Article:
By banning all reference to subjectivity, anthropology may elude what puts it apart from other social sciences. Anthropological knowledge is based on a sustained personal relation of one individual person with other persons, subject to the specific circumstances in which this experience took place, but that nonetheless produces a form of valid truth. Historians quote archives and written sources in footnotes and bibliographies so that other may crosscheck facts or offer their own different interpretation of the same material. Sociologists describe the questionnaires and statistical procedures that support their conclusions and may open them to criticism. Behavioral scientists make long descriptions of the laboratory protocols and experiments that others may reproduce in similar conditions. Only anthropologists keep their scientific work in the dark. They do not explain what procedural steps and thought processes made them reach their conclusions that they present as universally valid. The laboratory of the anthropologist is his experience in the field: his relation with a given community, the information he gets through social interactions and participatory observation, the roles and positions he is made to assume as an outsider who may be mobilized and utilized for local causes and personal strategies; his personal reactions of frustration, anger, despair, attraction, fascination, adherence and understanding; all these details and circumstances that give fieldwork its particular hue and are a constitutive part of anthropological knowledge.

A new humanism

The literary supplement therefore acts as the return of the repressed: what couldn’t enter the scholarly monograph finds its way into the literary essay. Books like Tristes Tropiques are highly subjective. From its opening sentence, “I hate traveling and explorers,” to its closing page, with its “adieu” to savages and travels, the author strips his heart naked and presents his travel to Amazonia as a voyage of self-discovery. Beyond his personal itinerary, the anthropologist appears as a “whole person,” having reached the “Age of Man” (L’Age d’homme, Michel Leiris) at a time when the figure of mankind was put into question. After the bloodshed of the First World War, many thinkers and essayists were calling for a “new humanism” that would reconcile society with itself. They were convinced that Western societies had lost contact with an essential dimension of the social, led astray by the dehumanization of labor and the compartmentation of modern life. In this context, the anthropologist emerges as a modern hero, reconciling in his person experience and knowledge, action and reflection, science and the arts. He responds to a calling that summons him to enlarge his experience and broaden his sensibility in contact with cultures that are radically other. The stay among savage tribes is an act of rejuvenation, a rite of passage that often follows the earlier abandonment of a literary career. It redeems the anthropologist from the sins of the modern world.

In this context, ethnology is invested with high hopes by writers and intellectuals who nonetheless compete with ethnographers on similar grounds. The 1920s and 1930s, with its many literary and artistic movements, was a time when writers and artists tried to reconquer the intellectual high ground lost to the human and social sciences. Literature once had a monopoly over the description of social mores and the analysis of the human psyche. Through travel narratives and exotic novels, it was also the sole window opened to foreign cultures and alien customs. The interwar years in France saw an explosion of essayism as a literary genre, conjugating literary ambitions with a claim of intellectual relevance. In the border disputes between literature and science, the Republic of Letters was again on the offensive. The writing conventions of anthropology was an act of resistance against literature, emphasizing science and professionalism, but also a surrender to its power, manifested in the publication of the “second book” of the ethnographer.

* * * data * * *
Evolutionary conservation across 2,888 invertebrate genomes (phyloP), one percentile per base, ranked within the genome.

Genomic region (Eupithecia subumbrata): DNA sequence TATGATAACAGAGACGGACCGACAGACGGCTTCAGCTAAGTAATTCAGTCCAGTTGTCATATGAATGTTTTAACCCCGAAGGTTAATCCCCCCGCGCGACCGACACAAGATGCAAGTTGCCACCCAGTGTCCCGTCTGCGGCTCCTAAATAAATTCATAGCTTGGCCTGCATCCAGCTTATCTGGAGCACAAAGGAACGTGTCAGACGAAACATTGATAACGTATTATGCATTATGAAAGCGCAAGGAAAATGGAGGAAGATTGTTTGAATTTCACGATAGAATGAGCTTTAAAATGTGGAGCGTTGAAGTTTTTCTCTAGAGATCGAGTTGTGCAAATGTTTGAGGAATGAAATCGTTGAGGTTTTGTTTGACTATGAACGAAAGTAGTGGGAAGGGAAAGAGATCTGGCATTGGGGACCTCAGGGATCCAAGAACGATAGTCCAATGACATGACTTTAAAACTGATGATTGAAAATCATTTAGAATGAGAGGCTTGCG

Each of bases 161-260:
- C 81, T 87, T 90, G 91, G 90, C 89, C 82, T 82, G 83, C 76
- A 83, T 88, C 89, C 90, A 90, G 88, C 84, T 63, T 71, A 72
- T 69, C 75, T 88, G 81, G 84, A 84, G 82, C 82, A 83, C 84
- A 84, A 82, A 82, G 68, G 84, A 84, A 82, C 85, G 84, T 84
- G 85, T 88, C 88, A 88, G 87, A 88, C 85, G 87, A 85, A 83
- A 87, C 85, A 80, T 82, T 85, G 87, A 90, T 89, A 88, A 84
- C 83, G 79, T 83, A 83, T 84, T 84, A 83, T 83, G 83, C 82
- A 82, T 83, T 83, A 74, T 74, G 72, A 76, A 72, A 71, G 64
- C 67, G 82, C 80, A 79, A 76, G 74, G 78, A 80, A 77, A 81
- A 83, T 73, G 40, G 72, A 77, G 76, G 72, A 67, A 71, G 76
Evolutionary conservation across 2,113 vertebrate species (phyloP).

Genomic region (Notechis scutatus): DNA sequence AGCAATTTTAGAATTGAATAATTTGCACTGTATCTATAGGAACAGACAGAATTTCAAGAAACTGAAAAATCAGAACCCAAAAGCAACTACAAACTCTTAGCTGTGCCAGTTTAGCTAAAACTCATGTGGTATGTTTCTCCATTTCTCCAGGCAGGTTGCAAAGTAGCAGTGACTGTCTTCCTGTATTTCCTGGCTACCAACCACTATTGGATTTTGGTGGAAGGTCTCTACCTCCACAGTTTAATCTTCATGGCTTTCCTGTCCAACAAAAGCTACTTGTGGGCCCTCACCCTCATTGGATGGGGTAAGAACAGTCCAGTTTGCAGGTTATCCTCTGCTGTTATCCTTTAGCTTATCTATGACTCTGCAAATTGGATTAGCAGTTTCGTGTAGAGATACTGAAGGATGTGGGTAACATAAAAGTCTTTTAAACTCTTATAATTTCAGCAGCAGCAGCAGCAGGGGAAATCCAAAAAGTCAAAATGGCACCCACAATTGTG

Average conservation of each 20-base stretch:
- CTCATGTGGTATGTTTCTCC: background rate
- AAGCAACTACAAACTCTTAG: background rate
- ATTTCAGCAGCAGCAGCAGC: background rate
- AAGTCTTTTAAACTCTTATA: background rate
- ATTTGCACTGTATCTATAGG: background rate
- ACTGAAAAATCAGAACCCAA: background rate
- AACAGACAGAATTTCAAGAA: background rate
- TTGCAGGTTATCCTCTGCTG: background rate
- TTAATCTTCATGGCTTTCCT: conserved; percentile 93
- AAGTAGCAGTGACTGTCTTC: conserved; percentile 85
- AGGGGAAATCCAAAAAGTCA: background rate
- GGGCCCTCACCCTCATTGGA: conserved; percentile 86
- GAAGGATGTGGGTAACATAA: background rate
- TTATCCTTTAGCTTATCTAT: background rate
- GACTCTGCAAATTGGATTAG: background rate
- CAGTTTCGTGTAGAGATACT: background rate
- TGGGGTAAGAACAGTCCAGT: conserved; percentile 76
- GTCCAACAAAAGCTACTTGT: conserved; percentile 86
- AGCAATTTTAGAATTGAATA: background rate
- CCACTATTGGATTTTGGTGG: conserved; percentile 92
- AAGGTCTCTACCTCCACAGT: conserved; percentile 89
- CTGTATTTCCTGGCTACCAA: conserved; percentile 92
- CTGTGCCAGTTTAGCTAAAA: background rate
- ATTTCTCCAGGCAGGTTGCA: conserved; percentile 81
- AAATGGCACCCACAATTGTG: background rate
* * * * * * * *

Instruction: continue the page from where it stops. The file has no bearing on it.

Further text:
The second book of the ethnographer

This tradition of the second book still lives on, even though anthropology in the postwar period evolved into an academic discipline based on an impressive body of accumulated knowledge and increasingly complex theories. The purpose of anthropology is now to construct social facts and treat them as knowledge objects, not to depict the whole of a society’s culture. Therefore the need to mobilize literature, or to use rhetoric, vanishes from the anthropologist’s professional horizon. If French anthropologists write essays, it may be out of an identification with past figures and models—Georges Balandier, moving to anthropology after having published a first novel, and writing L’Afrique ambigüe after his thesis on urban Africa, clearly follows the footsteps of Michel Leiris. It is also the expression of a psychological urge to reflect on the experience of fieldwork, in its transformative and sometimes traumatic dimension, and to organize field notes into a more coherent whole in order to save them from oblivion. Anthropologists also often mention the need to educate the public, to “give back” to society what they have acquired at public money’s expense. And indeed, there is a learned public in France for anthropological books. Starting with Tristes Tropiques, the books surveyed by Vincent Debaene have often attained best seller status.

Vincent Debaene’s Far Afield is a valuable addition to the library of the literature scholar and to the anthropologist’s reading list. The author patrols the shifting border between social science and literature, showing that the two disciplines have always defined themselves in relation to each other. This diagnosis has already been made from the 1970s onward by Frederic Jameson or other literary critics often put under the banner of postmodernism. But they did so with highly charged words, in order to denounce anthropology’s pretension to science and to expose its ideological biases. Vincent Debaene takes a different approach: he never questions the scientific nature of anthropological knowledge. On the contrary, he insists on its distinctive nature, and highlights its differences with more literary forms of inquiry. He is more interested in the emergence of literary conventions, and in the genealogy of disciplines, than in the petty infighting between academic faculties. The opposition between the “two books” of the ethnographer is a valid point of entry into the history of anthropology in the twentieth century. It is also a window into France’s intellectual history, and a contribution to the sociology of literature movements.

Catégories : Book reviews